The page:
Nina was thinking about participating, but there were a couple of issues. Once was that the race organizers announced two or three days before the races that they would require proof of liability insurance, and charge an extra $25 if you did not have it, bringing the total entry fee for the race to $125. In past years, Nina would have had a decent chance to recover some of the fee in prize money, but the organizers did not post any information about prize money anywhere. "No worries"?
The other thing that kept Nina from signing up was that her biggest wave sail was a 4.7, and she definitely did not want to do the race on a slalom sail. After pulling a muscle yesterday at Coronation trying to water start my 6.3 Racing Blade in the waves, I can understand that! Getting the sail out was hard enough, but then the next wave would come and kill the wind, dropping the sail right back onto my head. On the bright side, this keeps me from trying to go out again today with slalom gear on a wave spot, and gives me a bit of time for blogging while Nina is having fun on the water.

Back to the sail choice: one problem at Lancelin is that it's unpredictable when the wind will pick up - sometimes it is there for the race start around 2 pm, sometimes it comes half an hour or an hour later. Furthermore, some of the legs are very deep downwind, so bigger gear is needed - the winner (former PWA World Champion Matteo Iachino) was a 7.8. So there was a good chance that the 4.7 would have been too small - not something Nina wanted to bet $125 on.

While we did not race ourselves, we watched the start, and then drove back to the finish to see the first racers cross the finish line. It was quite a spectacle to see about 100 windsurfers and 90 kites at the starting lines! 

The next day, we got up very early (just about when the guys across the street finally ended their party), and drove 800 km (500 miles) to Shark Bay. We thought that we had picked great days to check out one of the best speed spots, with a wind forecast of around 22-25 knots and the tide levels being just right. However, after we had already made the decision to go and booked the hotel, we received a warning that the wind at Shark Bay tends to be 10 knots above the forecast! When we got to the beach in the afternoon, it did indeed look like at least 30 knots. We went for a quick test run just to verify that we could control our smallest speed sails in these conditions, but considering the lack of sleep and late time, we did not do the 2 km bay crossing to get to the speed strip. Instead, we decided to come back earlier the next day, before the wind got really strong.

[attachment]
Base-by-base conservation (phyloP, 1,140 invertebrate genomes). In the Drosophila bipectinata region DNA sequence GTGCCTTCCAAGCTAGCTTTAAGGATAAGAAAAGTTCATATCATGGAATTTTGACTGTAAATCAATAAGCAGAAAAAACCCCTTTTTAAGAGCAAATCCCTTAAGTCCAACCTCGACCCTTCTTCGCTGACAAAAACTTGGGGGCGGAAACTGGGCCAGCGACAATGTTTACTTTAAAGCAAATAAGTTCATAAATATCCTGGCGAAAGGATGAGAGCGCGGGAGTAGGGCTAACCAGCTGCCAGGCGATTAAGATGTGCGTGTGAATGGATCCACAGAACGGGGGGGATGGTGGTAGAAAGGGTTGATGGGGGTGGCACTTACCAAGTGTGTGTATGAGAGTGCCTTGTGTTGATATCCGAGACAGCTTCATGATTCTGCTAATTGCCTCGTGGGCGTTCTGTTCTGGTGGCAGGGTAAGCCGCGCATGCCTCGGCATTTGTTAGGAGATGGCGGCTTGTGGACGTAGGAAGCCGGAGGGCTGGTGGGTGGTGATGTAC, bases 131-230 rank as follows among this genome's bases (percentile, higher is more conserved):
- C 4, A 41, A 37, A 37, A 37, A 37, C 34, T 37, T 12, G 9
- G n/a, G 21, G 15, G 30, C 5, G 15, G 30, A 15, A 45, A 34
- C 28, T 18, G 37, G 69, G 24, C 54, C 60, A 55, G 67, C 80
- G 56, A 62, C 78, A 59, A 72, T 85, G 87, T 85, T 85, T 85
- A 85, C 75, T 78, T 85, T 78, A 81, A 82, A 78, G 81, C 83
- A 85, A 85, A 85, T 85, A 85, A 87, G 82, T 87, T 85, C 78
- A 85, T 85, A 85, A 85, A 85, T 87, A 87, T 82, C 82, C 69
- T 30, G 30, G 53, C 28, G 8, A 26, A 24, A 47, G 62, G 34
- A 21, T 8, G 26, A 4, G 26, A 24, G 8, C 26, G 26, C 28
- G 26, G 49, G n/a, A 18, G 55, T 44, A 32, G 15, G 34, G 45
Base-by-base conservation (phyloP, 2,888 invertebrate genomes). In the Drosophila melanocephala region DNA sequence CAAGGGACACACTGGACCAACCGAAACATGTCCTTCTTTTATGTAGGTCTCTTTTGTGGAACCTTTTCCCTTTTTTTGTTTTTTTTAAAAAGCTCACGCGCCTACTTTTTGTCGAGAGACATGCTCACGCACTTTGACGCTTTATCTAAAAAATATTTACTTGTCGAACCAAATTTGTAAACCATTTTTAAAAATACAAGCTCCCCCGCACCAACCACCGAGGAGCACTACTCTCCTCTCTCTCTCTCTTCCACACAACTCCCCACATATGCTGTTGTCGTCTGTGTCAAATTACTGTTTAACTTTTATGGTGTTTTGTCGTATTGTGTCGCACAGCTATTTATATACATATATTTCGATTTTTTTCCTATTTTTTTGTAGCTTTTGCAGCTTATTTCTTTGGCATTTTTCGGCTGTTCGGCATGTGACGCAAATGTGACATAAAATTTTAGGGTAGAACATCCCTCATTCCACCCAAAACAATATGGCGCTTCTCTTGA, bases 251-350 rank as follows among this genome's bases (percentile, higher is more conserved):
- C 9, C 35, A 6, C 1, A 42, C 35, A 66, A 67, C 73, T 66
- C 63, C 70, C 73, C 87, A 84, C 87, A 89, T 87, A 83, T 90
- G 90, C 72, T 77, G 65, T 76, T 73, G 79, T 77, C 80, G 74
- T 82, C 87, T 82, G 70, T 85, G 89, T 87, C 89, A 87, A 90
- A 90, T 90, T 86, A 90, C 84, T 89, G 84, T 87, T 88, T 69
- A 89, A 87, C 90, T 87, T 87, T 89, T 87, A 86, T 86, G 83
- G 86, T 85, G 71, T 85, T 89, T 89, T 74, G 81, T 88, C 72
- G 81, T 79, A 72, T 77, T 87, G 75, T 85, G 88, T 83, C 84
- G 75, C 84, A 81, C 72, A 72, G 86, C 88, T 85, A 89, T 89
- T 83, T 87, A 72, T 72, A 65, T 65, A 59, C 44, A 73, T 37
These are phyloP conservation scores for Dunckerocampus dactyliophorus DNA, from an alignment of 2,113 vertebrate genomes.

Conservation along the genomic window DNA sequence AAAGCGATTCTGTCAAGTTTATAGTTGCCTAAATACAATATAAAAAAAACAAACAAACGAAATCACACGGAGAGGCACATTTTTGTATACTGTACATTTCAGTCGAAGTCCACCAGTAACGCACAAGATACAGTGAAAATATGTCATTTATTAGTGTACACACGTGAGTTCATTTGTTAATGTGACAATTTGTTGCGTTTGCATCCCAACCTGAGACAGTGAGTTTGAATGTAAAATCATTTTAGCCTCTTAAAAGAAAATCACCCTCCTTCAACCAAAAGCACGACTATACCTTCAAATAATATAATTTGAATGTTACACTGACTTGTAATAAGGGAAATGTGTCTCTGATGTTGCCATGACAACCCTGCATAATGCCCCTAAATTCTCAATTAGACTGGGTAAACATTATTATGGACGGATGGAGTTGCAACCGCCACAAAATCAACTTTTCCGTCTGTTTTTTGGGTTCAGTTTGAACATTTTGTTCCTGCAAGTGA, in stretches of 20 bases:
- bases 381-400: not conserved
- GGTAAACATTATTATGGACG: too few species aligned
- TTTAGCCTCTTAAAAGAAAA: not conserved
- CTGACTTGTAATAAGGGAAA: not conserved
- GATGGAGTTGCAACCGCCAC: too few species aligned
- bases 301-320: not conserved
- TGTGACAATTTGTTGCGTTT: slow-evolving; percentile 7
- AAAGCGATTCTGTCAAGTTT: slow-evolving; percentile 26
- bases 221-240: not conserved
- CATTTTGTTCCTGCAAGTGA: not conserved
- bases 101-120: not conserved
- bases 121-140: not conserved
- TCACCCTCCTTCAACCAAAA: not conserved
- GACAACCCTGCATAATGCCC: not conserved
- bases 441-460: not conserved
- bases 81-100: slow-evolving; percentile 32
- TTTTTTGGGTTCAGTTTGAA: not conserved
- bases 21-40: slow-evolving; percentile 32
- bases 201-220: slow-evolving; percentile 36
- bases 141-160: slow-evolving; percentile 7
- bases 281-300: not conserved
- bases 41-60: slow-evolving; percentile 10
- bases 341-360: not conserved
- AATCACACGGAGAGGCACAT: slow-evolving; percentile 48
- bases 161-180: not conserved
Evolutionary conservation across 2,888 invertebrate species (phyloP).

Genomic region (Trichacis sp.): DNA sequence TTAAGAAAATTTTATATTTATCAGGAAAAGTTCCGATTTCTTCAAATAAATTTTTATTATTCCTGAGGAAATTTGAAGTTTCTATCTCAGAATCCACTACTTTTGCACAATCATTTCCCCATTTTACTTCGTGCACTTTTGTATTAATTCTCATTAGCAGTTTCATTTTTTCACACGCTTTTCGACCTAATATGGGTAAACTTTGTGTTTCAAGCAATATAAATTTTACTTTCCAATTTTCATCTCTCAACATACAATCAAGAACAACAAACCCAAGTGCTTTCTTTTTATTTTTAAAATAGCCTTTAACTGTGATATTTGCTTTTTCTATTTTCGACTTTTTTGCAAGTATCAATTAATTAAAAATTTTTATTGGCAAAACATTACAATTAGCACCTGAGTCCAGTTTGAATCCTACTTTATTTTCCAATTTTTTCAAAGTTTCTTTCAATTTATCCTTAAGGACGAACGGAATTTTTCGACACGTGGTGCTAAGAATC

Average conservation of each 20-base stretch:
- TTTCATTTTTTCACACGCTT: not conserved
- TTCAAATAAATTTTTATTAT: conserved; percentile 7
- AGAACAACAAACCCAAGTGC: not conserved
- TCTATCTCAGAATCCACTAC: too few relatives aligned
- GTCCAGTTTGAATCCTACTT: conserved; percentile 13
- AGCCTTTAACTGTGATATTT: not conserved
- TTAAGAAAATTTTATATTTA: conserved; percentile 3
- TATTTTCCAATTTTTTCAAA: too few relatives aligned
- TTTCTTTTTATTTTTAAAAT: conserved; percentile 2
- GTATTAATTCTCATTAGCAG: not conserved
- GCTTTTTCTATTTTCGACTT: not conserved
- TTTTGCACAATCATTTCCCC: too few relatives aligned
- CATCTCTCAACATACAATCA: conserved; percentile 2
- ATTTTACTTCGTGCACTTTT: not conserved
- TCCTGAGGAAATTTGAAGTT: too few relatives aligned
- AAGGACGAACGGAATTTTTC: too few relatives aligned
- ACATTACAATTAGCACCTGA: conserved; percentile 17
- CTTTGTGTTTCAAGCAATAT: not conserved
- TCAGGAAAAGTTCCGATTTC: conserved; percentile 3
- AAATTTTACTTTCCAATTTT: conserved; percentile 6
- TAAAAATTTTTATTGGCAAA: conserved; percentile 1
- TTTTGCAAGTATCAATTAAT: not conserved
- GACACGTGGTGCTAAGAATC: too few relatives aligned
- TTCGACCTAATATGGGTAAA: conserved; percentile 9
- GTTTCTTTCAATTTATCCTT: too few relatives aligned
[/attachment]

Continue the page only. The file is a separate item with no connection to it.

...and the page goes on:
That was a good plan, except that the wind did not quite play along. It kept blowing all night, and still was around 30-35 knots, with stronger gusts, when we got back to the launch around noon. The water level did not seem right, either: it was supposed to be a foot higher, but looked exactly the same as the day before. 

We cautiously made our way to the speed strip. We walked more than we sailed since we wanted to stay away from the deep water, as Nina was not sure she'd be able to water start or flip the sail. We were sure we had discovered the speed strip when we discovered the alpha markers - but the water levels were so low that sailing near the marker was not an option, even though our fins were just 18 and 20 cm short. Typically, the speed strip allows for a 600-800 m long approach in shallow and flat water, before the final "speed up" strip close to a sand bar and a deep sling shot close to the shore. But  given the shallow water, our approach was cut down to perhaps 50 or 100 meters, not enough to get settled and pick up speed - at least not with our limited skills. By the time we got back to the launch, the tide had gone down even further:
While we did not get to sail much, and did not get any speed runs, it was still a fun day. The area and the water was just beautiful - definitely one of the prettiest spots I have ever sailed.

The next day, we drove back south to Geraldton, our temporary home to check out Coronation Beach, one of the most famous wave spots in Australia. Shortly after leaving, we saw a family of emus right next to the street - cool!

The next stop was Eagle Bluff, which offers a great view of Shark Bay:
On the way to Geraldton, we stopped at Port Gregory, a small town best known for it's Pink Lake:
The pink color is due to carotenoid-producing halophine micro-algae, Dunaliella salina, which is used for cosmetics and dietary supplements. The town also spots a large reef-protected harbor: